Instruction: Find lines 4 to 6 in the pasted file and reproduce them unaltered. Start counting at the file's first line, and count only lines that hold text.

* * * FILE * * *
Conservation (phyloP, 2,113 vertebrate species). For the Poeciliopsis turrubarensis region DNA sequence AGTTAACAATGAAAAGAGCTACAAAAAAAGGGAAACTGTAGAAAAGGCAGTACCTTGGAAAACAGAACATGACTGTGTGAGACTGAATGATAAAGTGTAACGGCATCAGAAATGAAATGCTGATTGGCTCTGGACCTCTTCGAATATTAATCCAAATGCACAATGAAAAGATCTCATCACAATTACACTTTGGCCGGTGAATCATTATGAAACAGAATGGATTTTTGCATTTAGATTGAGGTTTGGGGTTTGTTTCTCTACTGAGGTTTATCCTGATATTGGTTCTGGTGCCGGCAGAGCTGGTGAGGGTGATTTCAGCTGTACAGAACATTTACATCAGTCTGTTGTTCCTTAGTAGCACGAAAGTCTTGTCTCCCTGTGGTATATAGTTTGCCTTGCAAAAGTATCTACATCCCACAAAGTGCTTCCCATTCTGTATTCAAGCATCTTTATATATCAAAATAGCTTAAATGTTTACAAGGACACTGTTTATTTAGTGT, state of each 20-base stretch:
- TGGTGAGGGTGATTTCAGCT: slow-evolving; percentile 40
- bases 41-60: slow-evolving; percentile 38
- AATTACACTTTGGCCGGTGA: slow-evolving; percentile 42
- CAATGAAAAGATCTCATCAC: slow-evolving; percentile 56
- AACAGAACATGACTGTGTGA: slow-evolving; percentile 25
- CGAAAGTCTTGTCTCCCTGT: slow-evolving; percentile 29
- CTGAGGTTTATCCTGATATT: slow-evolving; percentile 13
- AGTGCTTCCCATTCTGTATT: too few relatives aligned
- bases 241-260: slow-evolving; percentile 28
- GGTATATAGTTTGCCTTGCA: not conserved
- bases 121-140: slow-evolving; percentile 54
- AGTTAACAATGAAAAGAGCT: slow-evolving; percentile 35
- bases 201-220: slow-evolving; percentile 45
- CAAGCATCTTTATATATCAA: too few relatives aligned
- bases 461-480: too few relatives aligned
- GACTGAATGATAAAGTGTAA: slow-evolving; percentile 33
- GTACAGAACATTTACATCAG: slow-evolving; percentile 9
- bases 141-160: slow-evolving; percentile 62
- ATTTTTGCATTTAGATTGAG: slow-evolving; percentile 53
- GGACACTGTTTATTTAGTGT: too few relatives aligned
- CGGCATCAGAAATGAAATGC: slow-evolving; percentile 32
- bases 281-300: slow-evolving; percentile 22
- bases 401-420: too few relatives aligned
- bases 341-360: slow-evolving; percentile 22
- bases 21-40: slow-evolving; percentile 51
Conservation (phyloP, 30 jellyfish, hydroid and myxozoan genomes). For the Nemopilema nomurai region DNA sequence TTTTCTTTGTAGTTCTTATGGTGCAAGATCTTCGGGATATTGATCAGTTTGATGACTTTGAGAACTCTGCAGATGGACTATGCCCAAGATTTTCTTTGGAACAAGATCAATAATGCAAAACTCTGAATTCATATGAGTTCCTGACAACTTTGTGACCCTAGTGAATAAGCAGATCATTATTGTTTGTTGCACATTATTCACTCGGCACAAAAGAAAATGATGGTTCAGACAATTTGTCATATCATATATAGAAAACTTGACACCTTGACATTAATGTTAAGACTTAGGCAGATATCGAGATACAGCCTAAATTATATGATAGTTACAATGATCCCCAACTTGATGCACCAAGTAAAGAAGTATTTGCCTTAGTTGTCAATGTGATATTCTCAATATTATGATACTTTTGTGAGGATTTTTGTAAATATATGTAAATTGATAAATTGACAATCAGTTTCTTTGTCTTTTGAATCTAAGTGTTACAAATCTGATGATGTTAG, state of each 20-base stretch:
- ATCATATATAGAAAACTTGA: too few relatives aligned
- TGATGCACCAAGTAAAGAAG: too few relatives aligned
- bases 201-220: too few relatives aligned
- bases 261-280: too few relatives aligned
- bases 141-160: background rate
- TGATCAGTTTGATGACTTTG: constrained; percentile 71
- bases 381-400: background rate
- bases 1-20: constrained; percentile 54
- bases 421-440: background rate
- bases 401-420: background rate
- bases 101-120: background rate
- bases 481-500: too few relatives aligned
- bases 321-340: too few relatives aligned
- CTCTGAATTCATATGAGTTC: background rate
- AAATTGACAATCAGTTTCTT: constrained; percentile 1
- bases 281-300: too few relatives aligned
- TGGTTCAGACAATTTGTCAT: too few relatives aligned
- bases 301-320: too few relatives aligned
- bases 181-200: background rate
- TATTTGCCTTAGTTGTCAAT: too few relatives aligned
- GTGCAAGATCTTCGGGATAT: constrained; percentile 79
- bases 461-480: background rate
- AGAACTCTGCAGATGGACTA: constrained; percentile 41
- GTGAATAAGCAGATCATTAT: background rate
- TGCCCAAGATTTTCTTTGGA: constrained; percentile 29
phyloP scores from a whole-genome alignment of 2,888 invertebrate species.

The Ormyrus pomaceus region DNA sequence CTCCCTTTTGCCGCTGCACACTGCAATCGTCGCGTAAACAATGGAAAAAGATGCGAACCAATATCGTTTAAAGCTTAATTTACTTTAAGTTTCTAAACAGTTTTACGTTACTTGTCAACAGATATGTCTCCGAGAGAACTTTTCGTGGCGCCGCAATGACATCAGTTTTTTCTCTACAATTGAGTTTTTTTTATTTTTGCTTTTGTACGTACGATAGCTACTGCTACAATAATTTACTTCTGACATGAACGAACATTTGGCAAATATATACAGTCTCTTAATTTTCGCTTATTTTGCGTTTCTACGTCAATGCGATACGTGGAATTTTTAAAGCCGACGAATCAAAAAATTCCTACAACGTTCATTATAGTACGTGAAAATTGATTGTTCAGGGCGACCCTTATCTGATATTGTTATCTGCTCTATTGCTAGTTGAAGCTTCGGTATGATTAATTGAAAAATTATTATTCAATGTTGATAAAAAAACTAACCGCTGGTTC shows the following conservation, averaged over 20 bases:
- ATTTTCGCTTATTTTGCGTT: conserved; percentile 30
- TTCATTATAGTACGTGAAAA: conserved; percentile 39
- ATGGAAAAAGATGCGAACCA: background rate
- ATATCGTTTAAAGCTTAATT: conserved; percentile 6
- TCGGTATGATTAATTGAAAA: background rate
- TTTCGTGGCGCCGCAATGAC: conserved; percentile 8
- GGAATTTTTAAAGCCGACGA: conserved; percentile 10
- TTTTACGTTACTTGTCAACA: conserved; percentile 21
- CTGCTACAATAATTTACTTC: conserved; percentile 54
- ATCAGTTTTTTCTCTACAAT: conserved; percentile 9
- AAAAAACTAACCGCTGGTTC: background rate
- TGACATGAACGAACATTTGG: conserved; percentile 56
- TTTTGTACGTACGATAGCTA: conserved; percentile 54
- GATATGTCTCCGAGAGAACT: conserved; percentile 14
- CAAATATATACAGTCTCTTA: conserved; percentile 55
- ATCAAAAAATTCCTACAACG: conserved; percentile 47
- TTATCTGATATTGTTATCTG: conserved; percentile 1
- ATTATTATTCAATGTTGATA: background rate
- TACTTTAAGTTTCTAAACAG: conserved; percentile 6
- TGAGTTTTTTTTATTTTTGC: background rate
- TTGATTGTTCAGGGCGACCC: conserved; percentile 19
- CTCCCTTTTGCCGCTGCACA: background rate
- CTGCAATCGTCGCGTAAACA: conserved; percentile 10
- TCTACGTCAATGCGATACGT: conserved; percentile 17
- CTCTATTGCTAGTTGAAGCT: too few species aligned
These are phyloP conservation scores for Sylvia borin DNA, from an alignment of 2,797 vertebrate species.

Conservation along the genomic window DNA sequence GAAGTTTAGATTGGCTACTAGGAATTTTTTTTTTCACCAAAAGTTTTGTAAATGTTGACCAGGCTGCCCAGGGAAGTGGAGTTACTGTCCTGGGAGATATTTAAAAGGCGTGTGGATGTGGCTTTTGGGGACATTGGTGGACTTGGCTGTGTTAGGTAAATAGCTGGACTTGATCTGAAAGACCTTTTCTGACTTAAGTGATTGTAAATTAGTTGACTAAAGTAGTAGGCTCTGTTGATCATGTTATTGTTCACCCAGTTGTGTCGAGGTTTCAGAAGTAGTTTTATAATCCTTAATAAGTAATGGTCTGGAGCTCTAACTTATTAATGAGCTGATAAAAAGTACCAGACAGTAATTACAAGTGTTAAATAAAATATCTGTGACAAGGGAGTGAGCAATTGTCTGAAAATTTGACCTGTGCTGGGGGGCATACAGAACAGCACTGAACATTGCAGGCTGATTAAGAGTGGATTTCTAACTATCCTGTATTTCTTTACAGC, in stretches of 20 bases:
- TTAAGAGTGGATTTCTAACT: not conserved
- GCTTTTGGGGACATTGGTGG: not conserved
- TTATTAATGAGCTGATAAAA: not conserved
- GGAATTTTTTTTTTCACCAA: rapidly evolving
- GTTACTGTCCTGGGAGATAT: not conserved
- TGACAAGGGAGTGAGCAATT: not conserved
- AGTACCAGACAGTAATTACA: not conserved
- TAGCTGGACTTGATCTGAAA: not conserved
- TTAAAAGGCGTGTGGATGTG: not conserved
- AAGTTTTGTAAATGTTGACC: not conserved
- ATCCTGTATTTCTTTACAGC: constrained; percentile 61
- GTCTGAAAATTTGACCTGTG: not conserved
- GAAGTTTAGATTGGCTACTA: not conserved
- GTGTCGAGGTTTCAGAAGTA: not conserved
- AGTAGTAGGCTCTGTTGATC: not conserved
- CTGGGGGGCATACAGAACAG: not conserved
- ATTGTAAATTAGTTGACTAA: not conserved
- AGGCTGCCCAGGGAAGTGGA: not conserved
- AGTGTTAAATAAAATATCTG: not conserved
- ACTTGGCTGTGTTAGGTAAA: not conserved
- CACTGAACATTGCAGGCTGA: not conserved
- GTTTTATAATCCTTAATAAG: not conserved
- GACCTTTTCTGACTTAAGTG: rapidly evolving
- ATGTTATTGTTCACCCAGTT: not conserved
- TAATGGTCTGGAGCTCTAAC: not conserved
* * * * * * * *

- AATTACACTTTGGCCGGTGA: slow-evolving; percentile 42
- CAATGAAAAGATCTCATCAC: slow-evolving; percentile 56
- AACAGAACATGACTGTGTGA: slow-evolving; percentile 25